Their debut album, symbolically named I, can be considered an epitome of darkness in heavy music, with its truly long and devilish songs taking you down to a world where things like happiness, beauty and love do not exist at all. Just by looking at the album art you know this is not going to be just another commercial album full of cheesy content.

When you listen to the baby crying during the ominous intro in Ashes of my Soul, you can get a taste of how grim Necropoli can be. But it’s when their slow and dark Doom Metal really begins, with the deepest growls you can think of and its double bass and eerie synths giving the whole song a totally lugubrious atmosphere, that you’ll feel you’re like taking part of a ritual. In addition, its obscure lyrics (“This restless circle is complete / This maze will never set me free / The winds of eternity shall take away / The ashes of my soul…”) and its more than frightful ending complement the song very effectively.

Inner Space starts with some kind of weird electric or industrial sounds, and its intro goes on for almost three minutes before turning into ferocious Black Metal with sick guitar riffs and guttural vocals. It goes back to pure atmospheric music with sounds of ocean, seagulls and an acoustic guitar after seven minutes, finally becoming a Doom Metal tune to finish this dark sonic journey. A Step doesn’t make things happier or lighter, focusing on interesting piano keys blended with evil vocals and heavy riffs, all enhanced by depressive lyrics (“Opening his eyes and looking at the world around me, one single step / I got lost in it and maybe found myself many times in my path”) and an ending that is a fuckin’ massacre.

NECROPOLI band photoHowever, things get even more interesting in Silence Awaits Me, another ghostly tune filled by symphonic elements, getting closer to Death Metal in some moments and with so many rhythmic breaks it could easily be divided into three or four distinct songs.  Very epic and full of feeling, it encompasses 17 minutes of occultism and mystery that will please anyone that enjoys this type of music. And closing the album we have Curriculum Vitae (I have no idea why they chose this song name), the only track with less than 10 minutes of duration: it’s such a weird outro, consisting of demonic voices accompanied only by some persistent low synths, that I don’t know what to say about it. You’ll have to listen to it and take your own conclusions.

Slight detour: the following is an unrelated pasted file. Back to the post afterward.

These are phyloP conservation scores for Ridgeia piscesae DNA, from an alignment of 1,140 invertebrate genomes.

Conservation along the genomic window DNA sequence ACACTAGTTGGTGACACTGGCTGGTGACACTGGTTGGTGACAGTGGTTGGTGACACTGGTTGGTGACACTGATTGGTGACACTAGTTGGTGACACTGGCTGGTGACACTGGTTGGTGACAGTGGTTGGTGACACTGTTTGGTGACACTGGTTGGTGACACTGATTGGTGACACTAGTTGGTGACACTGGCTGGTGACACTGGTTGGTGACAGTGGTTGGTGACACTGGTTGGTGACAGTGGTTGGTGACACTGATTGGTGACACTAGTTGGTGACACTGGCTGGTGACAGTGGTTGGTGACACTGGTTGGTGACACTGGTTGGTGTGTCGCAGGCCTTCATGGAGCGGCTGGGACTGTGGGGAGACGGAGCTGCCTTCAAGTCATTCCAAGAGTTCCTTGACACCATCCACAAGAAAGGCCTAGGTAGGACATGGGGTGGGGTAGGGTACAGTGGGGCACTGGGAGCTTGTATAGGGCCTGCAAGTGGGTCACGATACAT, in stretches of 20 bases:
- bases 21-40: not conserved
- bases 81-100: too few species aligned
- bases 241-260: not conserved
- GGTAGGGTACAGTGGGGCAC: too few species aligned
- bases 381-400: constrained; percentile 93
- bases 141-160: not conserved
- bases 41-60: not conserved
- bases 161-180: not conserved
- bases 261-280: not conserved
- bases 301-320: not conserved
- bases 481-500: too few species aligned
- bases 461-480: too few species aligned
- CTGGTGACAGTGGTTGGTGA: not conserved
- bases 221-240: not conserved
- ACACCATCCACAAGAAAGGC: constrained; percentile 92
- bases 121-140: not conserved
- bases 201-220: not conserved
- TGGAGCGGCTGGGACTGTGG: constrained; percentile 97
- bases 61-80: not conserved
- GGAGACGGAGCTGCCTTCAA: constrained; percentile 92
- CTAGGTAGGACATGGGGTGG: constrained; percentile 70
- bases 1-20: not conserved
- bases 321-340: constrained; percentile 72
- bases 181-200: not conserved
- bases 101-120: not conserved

In summary, Necropoli’s debut album I, available at the band’s official Bandcamp page, is as unique and avant-garde as it can be, always focusing on a more unhappy and wicked side of life, of course, which doesn’t mean you’ll regret listening to it. Quite the contrary, I bet you’ll keep going back to it again and again to savor its complexity, heaviness and malice.

Best moments of the album: Silence Awaits Me.

Worst moments of the album: Curriculum Vitae.

Released in 2014 Independent

Track listing
1. Ashes of my Soul 10:37
2. Inner Space 11:47
3. A Step 12:13
4. Silence Awaits Me 17:06
5. Curriculum Vitae 4:04

Band members (Recording line up)
David Unsaved – voice
Dario Fabiani – guitar, bass, synth, vocals, programming
Rodolfo Baroni – guitar

Current line up
David Unsaved – voice
Dario Fabiani – guitar, bass, synth, vocals, programming
Francesco Romano – drums